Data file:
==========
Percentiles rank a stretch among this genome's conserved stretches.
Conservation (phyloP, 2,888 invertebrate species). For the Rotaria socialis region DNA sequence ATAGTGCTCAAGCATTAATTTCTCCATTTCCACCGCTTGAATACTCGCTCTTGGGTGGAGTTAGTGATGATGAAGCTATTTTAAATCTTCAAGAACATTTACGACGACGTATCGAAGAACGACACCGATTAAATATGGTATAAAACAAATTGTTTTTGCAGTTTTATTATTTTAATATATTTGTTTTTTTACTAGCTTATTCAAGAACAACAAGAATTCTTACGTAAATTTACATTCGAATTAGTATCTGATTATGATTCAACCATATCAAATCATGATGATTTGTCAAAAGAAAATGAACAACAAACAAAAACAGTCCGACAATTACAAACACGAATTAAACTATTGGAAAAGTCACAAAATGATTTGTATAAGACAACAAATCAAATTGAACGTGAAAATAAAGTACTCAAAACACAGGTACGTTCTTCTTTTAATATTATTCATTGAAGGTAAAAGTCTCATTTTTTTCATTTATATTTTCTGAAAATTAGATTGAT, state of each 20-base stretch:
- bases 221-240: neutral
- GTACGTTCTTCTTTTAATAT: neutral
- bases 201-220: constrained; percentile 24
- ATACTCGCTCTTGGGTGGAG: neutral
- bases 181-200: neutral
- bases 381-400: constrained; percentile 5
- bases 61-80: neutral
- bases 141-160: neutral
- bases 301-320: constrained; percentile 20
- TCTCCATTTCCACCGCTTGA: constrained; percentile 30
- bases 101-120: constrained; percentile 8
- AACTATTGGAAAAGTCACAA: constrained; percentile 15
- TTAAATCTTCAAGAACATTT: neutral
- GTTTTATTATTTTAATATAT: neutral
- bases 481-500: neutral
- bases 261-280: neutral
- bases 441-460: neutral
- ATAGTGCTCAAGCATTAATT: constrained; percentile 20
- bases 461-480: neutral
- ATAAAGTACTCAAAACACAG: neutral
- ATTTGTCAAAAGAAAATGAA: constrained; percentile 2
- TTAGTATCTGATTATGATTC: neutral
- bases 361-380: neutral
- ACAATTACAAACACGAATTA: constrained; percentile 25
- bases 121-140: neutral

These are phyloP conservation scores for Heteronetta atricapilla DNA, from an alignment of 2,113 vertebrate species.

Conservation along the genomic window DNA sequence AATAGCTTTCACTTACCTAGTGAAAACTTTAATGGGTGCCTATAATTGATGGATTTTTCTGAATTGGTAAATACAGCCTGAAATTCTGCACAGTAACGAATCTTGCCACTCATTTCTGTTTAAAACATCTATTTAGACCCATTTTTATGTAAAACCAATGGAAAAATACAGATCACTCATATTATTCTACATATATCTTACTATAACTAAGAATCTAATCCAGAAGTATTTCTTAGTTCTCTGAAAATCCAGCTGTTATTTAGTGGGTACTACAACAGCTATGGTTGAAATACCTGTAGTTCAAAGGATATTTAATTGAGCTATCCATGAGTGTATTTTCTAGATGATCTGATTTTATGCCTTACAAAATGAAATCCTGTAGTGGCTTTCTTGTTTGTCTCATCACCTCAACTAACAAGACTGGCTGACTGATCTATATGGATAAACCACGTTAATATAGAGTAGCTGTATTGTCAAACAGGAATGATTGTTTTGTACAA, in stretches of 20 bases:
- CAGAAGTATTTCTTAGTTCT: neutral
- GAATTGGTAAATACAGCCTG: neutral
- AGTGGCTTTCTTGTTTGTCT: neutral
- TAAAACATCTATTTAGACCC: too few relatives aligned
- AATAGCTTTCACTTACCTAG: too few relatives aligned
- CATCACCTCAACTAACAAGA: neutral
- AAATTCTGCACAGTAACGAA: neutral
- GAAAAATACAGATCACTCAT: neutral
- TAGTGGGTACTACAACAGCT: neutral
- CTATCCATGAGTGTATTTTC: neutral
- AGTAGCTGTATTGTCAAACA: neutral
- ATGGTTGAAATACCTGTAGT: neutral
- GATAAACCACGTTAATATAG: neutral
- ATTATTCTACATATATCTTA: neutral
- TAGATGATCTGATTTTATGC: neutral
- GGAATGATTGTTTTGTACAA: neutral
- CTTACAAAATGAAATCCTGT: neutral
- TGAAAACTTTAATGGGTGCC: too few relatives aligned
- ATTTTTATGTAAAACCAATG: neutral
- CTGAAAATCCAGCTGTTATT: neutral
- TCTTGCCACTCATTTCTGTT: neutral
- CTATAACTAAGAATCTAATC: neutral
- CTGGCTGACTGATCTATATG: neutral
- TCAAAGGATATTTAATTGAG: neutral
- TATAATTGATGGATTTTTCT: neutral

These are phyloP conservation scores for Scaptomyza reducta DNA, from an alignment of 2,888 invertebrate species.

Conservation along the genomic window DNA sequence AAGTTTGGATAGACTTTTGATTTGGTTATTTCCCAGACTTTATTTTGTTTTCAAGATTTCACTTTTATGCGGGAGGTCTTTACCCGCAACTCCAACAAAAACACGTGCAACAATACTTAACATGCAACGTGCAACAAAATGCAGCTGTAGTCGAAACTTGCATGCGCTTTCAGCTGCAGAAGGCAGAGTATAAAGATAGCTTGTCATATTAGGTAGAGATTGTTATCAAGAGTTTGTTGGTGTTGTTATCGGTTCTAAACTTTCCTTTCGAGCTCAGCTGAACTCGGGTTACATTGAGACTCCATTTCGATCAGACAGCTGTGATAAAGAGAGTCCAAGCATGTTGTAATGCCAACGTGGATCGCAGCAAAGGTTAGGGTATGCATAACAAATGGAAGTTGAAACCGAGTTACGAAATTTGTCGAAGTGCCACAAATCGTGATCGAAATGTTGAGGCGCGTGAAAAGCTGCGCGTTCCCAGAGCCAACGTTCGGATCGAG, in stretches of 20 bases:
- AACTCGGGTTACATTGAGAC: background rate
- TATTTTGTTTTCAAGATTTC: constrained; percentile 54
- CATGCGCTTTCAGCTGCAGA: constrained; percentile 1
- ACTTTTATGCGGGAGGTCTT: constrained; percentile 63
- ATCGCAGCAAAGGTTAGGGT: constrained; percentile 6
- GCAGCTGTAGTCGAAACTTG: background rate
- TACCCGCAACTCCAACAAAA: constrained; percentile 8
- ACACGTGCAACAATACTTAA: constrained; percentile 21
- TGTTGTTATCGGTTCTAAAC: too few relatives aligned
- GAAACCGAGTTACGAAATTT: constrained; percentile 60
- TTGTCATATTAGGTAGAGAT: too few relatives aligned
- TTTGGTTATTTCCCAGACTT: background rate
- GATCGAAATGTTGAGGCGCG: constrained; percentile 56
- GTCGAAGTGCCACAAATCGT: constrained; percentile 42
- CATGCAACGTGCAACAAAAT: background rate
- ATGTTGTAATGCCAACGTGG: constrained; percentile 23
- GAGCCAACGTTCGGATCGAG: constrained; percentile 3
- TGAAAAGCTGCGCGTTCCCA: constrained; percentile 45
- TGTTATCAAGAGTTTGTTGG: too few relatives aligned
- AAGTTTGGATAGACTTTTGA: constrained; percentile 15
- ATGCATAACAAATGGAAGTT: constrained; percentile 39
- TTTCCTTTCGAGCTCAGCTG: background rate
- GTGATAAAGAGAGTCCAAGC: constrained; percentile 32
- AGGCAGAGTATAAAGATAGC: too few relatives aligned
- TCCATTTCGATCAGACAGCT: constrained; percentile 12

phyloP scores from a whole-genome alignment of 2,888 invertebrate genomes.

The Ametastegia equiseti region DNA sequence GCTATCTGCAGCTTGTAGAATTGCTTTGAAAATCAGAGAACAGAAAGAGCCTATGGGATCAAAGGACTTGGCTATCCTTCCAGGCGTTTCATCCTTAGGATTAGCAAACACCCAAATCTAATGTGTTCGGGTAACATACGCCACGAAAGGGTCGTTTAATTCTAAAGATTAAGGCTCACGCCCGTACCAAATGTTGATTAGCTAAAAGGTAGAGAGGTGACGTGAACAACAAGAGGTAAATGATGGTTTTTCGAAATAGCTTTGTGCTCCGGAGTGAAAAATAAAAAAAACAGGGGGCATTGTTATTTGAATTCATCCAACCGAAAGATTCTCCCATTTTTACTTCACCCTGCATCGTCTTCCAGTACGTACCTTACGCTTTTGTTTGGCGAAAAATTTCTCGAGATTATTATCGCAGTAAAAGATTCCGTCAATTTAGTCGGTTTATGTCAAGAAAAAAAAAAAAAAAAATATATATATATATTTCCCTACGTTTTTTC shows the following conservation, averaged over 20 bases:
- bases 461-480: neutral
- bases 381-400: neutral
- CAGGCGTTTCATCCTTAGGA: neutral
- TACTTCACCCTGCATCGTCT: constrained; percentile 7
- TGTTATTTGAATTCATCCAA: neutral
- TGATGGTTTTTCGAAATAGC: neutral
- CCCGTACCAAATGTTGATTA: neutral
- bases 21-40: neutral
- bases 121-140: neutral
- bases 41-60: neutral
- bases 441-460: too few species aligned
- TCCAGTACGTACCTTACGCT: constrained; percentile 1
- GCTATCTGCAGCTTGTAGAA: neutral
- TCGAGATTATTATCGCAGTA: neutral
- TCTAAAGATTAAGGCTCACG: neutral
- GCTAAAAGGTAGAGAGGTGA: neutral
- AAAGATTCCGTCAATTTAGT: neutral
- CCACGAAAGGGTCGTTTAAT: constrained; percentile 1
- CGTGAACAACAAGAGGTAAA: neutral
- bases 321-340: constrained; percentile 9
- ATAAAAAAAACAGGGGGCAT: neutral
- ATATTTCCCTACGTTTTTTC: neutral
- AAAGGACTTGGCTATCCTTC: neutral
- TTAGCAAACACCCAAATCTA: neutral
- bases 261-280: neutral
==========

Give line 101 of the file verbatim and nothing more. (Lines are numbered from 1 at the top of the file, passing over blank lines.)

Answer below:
- CCACGAAAGGGTCGTTTAAT: constrained; percentile 1